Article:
A Review of Jericho Brown’s Please
by Erica Davis
Passionate, sing-song, and chilling at times, Jericho Brown’s collection of poetry, Please, is stunning. The dramatic mixture of love and hate, gentleness and destruction, is striking even to the poetry connoisseur. From the quiet, hopeless prayer of a child to illuminating persona poems, Brown relates to us the desperation, passion, and resilience of our short lives and of the human heart.
The finest example of the close connection between tender love and rage in Brown’s poetry is found in “Prayer of the Backhanded”: “…God, / Bless the back of my daddy’s hand/ which, holding nothing tightly/ against me and not wrapped/ in leather, eliminated the air/ between itself and my cheek” (8). One can just imagine a helpless little boy, still hiccupping with the remnants of his uncontrollable sobbing, trying to rationalize why the father he loves so dearly would hurt him so much. Even after his father has hit him, giving him “a broken nose…a busted lip… [and a] blazing jaw,” he continues to pray for his daddy. It seems to say that love between a father and son, no matter how damaged, is unconditional.
One of the most interesting elements of this collection of poetry is Brown’s use of persona poems. Throughout the book, he steps into the shoes of various classic characters from “The Wizard of Oz”, including the Scarecrow, Tin Man, and the Lion. In a classroom setting, Brown recently said that he likes the form of his poetry to follow the content. This is illustrated in “Tin Man” (36), as the unusual form has a lot to do with the experience of the character. Made of many small, chopped up parts, this poem can be read across or up and down. With this element, the poem gains more depth with each reading. In one sitting, the first line could read “In my chest/ a slit of air. Don’t say love.” The next time one could choose to read it going down and it could say “In my chest/ Drop a penny. / Cities shine gray. /No green is god…” Nevertheless, the end of the poem reads “I won’t feel/ one damn thing.” Brown could be inferring that we are all “tin men” because that is how the world makes us. We mainly do what we are told, even to the point of destruction at times, until we no longer feel a thing and nothing matters anymore.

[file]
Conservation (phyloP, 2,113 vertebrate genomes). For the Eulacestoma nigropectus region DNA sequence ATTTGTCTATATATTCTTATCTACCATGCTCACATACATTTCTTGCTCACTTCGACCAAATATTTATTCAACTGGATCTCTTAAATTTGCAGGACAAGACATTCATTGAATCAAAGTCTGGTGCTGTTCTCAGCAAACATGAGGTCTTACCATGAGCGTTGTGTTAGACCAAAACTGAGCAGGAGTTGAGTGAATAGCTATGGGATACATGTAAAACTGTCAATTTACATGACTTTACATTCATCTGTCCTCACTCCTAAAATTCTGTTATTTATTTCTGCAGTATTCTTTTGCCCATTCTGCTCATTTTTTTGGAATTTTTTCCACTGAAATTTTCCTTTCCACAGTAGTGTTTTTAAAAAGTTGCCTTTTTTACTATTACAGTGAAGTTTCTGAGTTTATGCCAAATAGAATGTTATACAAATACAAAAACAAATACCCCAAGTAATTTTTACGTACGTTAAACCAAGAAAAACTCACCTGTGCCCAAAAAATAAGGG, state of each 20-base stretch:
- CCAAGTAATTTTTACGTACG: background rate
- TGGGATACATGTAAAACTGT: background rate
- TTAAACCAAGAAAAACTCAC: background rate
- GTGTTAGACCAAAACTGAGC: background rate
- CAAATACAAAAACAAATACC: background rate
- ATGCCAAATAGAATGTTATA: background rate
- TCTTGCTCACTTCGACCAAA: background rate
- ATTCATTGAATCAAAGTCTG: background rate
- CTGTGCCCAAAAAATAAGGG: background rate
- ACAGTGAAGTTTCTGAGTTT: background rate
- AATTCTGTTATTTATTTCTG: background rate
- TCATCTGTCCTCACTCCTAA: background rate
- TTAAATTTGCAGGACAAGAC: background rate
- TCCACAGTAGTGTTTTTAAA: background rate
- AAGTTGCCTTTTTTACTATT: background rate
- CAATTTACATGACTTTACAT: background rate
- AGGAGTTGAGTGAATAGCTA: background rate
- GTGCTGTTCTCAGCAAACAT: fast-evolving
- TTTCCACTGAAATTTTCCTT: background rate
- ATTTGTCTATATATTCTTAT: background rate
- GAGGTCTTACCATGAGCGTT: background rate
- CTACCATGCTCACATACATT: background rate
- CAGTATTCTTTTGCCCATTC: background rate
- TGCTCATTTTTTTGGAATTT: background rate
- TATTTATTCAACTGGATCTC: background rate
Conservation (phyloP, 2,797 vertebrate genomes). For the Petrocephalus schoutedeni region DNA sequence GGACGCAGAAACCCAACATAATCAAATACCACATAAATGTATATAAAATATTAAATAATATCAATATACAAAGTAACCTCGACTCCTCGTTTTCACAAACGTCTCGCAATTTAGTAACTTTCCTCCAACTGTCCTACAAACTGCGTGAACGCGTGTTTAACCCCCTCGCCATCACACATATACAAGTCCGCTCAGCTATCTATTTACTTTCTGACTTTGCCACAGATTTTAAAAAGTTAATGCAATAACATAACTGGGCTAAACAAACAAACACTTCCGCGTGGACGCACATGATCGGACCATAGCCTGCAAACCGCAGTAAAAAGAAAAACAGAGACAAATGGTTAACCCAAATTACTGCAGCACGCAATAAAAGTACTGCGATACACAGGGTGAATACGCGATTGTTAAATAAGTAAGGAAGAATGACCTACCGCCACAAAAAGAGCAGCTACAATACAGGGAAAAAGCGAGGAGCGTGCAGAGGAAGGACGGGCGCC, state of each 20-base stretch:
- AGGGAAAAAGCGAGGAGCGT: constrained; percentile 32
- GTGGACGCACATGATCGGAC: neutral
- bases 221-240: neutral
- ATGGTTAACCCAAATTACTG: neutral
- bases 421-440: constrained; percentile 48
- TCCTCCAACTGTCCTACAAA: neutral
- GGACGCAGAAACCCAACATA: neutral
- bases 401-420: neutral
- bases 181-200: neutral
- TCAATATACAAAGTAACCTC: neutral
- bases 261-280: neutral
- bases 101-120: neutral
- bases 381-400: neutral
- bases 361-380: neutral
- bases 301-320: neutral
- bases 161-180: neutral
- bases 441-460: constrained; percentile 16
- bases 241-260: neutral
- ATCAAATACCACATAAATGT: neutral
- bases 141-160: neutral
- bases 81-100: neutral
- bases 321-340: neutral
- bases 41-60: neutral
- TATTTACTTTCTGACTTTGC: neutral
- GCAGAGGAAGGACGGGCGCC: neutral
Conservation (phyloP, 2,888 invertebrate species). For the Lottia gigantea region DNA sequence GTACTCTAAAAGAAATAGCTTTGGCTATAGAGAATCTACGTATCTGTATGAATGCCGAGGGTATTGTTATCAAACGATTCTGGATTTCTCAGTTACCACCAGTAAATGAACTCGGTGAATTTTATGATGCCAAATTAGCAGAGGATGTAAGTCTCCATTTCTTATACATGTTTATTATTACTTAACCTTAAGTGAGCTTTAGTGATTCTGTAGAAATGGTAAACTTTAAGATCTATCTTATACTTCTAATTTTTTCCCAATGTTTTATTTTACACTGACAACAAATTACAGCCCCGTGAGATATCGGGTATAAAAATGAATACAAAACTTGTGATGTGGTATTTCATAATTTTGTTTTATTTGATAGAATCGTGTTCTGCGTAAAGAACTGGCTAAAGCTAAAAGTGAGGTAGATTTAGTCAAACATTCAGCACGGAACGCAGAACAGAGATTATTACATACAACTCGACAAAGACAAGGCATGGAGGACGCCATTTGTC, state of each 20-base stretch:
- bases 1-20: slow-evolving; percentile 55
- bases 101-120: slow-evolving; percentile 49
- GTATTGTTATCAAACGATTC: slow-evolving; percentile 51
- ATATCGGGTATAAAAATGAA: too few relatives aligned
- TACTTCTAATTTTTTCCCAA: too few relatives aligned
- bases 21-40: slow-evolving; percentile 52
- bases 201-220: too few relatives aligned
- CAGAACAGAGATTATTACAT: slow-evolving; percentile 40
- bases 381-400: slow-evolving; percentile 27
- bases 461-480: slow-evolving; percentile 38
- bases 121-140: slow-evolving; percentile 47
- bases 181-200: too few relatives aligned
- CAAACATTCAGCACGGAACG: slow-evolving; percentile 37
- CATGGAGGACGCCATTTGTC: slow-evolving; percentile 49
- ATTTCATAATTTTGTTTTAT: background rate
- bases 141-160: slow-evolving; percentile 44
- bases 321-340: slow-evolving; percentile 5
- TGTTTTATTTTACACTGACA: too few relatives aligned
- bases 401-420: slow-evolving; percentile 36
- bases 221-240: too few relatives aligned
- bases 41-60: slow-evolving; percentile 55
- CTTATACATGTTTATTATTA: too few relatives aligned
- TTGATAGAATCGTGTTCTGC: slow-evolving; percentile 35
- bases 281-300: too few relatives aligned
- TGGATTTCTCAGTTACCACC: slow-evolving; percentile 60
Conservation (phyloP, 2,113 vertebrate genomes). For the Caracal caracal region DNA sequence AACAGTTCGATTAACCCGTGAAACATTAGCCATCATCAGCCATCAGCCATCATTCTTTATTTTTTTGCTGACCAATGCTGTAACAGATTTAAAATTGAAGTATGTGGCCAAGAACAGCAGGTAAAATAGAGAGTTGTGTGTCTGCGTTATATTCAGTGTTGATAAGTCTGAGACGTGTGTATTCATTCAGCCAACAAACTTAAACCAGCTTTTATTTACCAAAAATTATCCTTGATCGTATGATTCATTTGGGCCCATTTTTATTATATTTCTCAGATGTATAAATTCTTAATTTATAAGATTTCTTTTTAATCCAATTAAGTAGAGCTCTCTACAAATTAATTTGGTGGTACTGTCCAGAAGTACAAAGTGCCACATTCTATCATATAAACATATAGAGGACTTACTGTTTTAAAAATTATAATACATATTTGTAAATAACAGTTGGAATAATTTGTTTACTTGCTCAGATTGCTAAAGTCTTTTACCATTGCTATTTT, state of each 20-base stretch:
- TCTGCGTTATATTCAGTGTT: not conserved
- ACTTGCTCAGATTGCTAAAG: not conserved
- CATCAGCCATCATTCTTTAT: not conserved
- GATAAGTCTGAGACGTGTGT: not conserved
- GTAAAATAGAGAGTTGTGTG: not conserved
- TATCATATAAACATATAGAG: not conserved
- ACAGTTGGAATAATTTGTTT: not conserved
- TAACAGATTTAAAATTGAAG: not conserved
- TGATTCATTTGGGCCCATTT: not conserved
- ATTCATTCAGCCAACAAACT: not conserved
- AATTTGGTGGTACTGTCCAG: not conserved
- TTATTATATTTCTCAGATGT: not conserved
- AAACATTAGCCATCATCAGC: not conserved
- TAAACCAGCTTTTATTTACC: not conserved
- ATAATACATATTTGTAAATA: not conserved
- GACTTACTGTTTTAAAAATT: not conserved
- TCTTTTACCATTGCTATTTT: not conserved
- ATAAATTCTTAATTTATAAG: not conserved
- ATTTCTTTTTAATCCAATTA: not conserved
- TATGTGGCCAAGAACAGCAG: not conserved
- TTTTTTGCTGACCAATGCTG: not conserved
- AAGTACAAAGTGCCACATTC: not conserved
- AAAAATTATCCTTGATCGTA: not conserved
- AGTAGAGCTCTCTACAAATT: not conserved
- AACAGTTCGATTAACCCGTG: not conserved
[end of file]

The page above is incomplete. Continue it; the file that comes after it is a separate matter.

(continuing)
Another type of persona Brown takes on is that of famous women in US history, particularly musicians of the 20th century. One such poem is entitled “Track 4: Reflections- as performed by Diana Ross”. As the title points out, Brown is portraying what he thinks Diana Ross would have felt had she written the poem herself. Ross prays, seemingly to become a bigger star; to dazzle the people. She prays with her “head titled backward, / [her] arms stretched/ out and up…” Throughout the poem, Ross finally realizes the power she holds: “Got another #1 and somebody/ Set Detroit on fire. That was power-/ White folks looking at me/ Directly and going blind” (11). This exemplifies Brown’s need to express the history and experience of modern day African-Americans in his own words, projected onto famous and influential people. This makes his poetry even more comprehensible to the common reader because we already know these characters.
Jericho Brown brilliantly combines the imaginary and true experiences of the anonymous with the legendary. He makes the reader truly feel the ragged, intimate emotions that flow within each of us, only amplified. I foresee this becoming an indispensible collection of poetry in America, as I predict Brown will become a world-renowned poet of the 21st century.